Goals are coming at a premium for the Edmonton Oilers so far this year. Through five games, the Oilers have scored 13 total goals, which puts them in the bottom third of the league averaging 2.6 goals a game. Two games against the Canadiens ending in a total of two goals for the Oilers will tend to bring those numbers down. Edmonton has exactly one game this year where they’ve crossed the three goal barrier, and that’s game 2 against Vancouver when they scored five.
Why are the Oilers having such trouble scoring goals? It’s a good question that could have a couple of answers. Maybe there’s some new faces who are still learning to gel with veteran players. Maybe the lack of a preseason and typical training camp is causing some kinks in the hose. Whatever the reason, I think there’s valid reason to be concerned for the time being. I also think that there’s even greater reason that these issues will work themselves out sooner than later.
I don’t think any of us would have figured Leon Draisaitl would have to wait until the fifth game of the season to score his first goal. We certainly wouldn’t have figured that the power play in which it was scored on would be so...bad after hovering around a 30% success rate in 2019-20. So, when are the goals coming? Soon. Here’s why:
- The top two lines aren’t scoring at evens. That’s not going to last.
Let’s go to Sunil for this one.
Now five games in, the Oilers have been outscored at 5v5 - 8 goals for, 12 goals against.— Sunil Agnihotri (@sunilagni) January 21, 2021
In 92 minutes without McDavid or Draisaitl, about 40% of the team's total time - 0 goals for, 7 against. And a CF% of 32%.
Eight goals have been scored by four players who make up the top six. Those players are as follow:
- Connor McDavid (3),
- Kailer Yamamoto (2),
- Ryan Nugent-Hopkins (2),
- Leon Draisaitl (1).
Of those four, Nugent-Hopkins, Leon Draisaitl and Connor McDavid each have a power play goal. In short, the Oilers top two lines are scoring an average of one goal at even strength per game. If this continues through game 10, I’ll revisit and temper my expectations a bit. Until then, I’m not going to lose too much sleep
- As suspect as the top two lines have been, the bottom six have generated next to nothing.
You think the top six haven’t scored a whole bunch? Let me introduce you to some tumbleweeds. Josh Archibald scored a goal as the extra attacker on the ice in Edmonton’s 3-1 victory over the Toronto Maple Leafs last night. The only other bottom six forward to score a goal at any time in the first five games was Devin Shore, and he did it shorthanded against the Canadiens.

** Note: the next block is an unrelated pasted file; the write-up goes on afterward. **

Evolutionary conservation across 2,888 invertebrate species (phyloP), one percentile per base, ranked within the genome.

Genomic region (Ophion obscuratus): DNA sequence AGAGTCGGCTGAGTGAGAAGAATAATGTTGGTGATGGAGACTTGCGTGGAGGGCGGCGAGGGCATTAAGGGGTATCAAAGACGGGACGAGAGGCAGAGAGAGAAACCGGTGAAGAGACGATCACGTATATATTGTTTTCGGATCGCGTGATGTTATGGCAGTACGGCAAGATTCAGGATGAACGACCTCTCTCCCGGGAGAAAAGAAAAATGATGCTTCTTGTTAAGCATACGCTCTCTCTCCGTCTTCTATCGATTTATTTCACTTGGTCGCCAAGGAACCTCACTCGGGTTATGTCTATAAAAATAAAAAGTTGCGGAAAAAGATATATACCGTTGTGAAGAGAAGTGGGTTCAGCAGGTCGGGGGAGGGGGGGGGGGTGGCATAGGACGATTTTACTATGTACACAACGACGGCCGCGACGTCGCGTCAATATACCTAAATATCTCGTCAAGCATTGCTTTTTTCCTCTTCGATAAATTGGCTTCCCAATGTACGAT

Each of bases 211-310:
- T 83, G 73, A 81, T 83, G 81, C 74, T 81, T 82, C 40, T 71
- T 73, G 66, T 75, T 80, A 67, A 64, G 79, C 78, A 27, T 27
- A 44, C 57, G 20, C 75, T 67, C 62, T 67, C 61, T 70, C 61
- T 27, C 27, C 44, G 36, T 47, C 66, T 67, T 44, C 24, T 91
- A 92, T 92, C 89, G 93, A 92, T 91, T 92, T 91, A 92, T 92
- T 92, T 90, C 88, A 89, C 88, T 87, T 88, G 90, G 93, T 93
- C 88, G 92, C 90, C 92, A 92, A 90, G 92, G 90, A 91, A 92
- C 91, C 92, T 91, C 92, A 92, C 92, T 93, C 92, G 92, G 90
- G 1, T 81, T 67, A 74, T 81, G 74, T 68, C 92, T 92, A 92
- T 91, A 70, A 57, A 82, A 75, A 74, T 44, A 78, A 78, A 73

I don’t expect the bottom six to be kicking out two or three goals per game, but it can only go up from here. Jesse Puljujärvi is currently sitting second on the club with a 1.25 XG/60. It’s only a matter of time before he finds the net, whether it’s on the third (or first) line.
- The power play hasn’t been good. It’s a safe bet that this will change for the better.
Oh, the power play has been a giant slab of disappointment so far, but there’s good reason to think that it’s a blip on the radar. The Oilers are 3-for-21 with the advantage. Normally when I’m crowing about small sample sizes it’s because the team is doing something really well over a short period of time. As bad as things look, this is shaping up to be a good kind of regression to the norm. Three goals in twenty-one appearances is good for a 14.3% success rate, or a hit rate of one in every seven opportunities. Last season, the Oilers finished the regular season with an appetizing 29.5% success rate, and there’s plenty reason to think that it will climb from the depths of where it currently sits.
There’s no doubt in my mind that the loss of Oscar Klefbom is affecting the efficacy of the unit, but there’s just too much firepower with Connor McDavid, Leon Draisaitl, and Ryan Nugent-Hopkins not to right itself. James Neal (12 PPG in 2019-20) could be back as soon as tomorrow versus Toronto, he could slide in for Alex Chiasson (0 points in five games) on the first power play unit.
- So, when do the goals come?
There’s every reason to believe that the Oilers are going to start scoring some goals, and there’s good reason to believe that they’ll begin to do it sooner than later. The top six are good candidates to come around from their current output of one goal per game, the bottom six can’t continue to score zero goals forever. I’m not one to preach very much patience in a shortened season, but there’s good reason to think that the goals will come, and they’ll come soon.